These small, agile, highly skilled fliers are indeed welcome at our lake, where they consume large numbers of insects on the wing. They can be seen in large numbers feeding, usually low above the lake bed, once the air has warmed and their insect prey have become active. The nest is a half cup of mud, lined with softer material, fixed to a vertical surface in a position sheltered from above. They sometimes nest under the roof of the gazebo. The normal clutch size is three; breeding usually takes place from August to September.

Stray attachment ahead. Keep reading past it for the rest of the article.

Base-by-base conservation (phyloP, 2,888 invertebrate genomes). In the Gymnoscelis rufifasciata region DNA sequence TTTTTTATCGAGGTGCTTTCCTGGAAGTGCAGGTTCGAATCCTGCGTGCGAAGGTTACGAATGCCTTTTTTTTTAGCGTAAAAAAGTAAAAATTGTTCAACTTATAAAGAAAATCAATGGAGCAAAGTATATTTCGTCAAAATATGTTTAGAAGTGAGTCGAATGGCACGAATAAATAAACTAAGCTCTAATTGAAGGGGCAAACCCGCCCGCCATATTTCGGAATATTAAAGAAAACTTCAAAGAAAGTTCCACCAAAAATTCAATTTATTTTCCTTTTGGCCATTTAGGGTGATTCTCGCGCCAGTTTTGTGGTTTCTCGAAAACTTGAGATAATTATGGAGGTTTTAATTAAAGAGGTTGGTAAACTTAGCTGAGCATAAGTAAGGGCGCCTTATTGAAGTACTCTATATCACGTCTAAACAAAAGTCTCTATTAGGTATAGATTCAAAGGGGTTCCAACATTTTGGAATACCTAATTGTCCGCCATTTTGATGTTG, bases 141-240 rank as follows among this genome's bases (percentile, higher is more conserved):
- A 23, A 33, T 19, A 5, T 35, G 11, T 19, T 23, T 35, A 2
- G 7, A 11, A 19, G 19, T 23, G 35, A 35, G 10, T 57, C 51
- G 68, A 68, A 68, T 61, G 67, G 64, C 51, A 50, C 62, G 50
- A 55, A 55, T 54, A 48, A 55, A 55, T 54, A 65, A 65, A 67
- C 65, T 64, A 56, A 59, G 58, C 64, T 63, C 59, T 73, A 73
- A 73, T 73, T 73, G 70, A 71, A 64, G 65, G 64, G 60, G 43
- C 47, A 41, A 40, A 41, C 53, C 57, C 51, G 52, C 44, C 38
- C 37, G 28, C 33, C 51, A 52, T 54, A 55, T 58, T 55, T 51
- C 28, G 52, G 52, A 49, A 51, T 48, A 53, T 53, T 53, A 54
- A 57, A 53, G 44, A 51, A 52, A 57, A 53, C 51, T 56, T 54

This bird can be confused with the Tree Martin, which is also common at our lake and which feeds in the same way. Tree Martins can be distinguished by their shorter, squarer tail, lacking the Swallow’s very long outer feathers, and by their whitish rump.
Drawings kindly provided by Pam. Photography and text by David Free. Audio clips provided by David Secomb.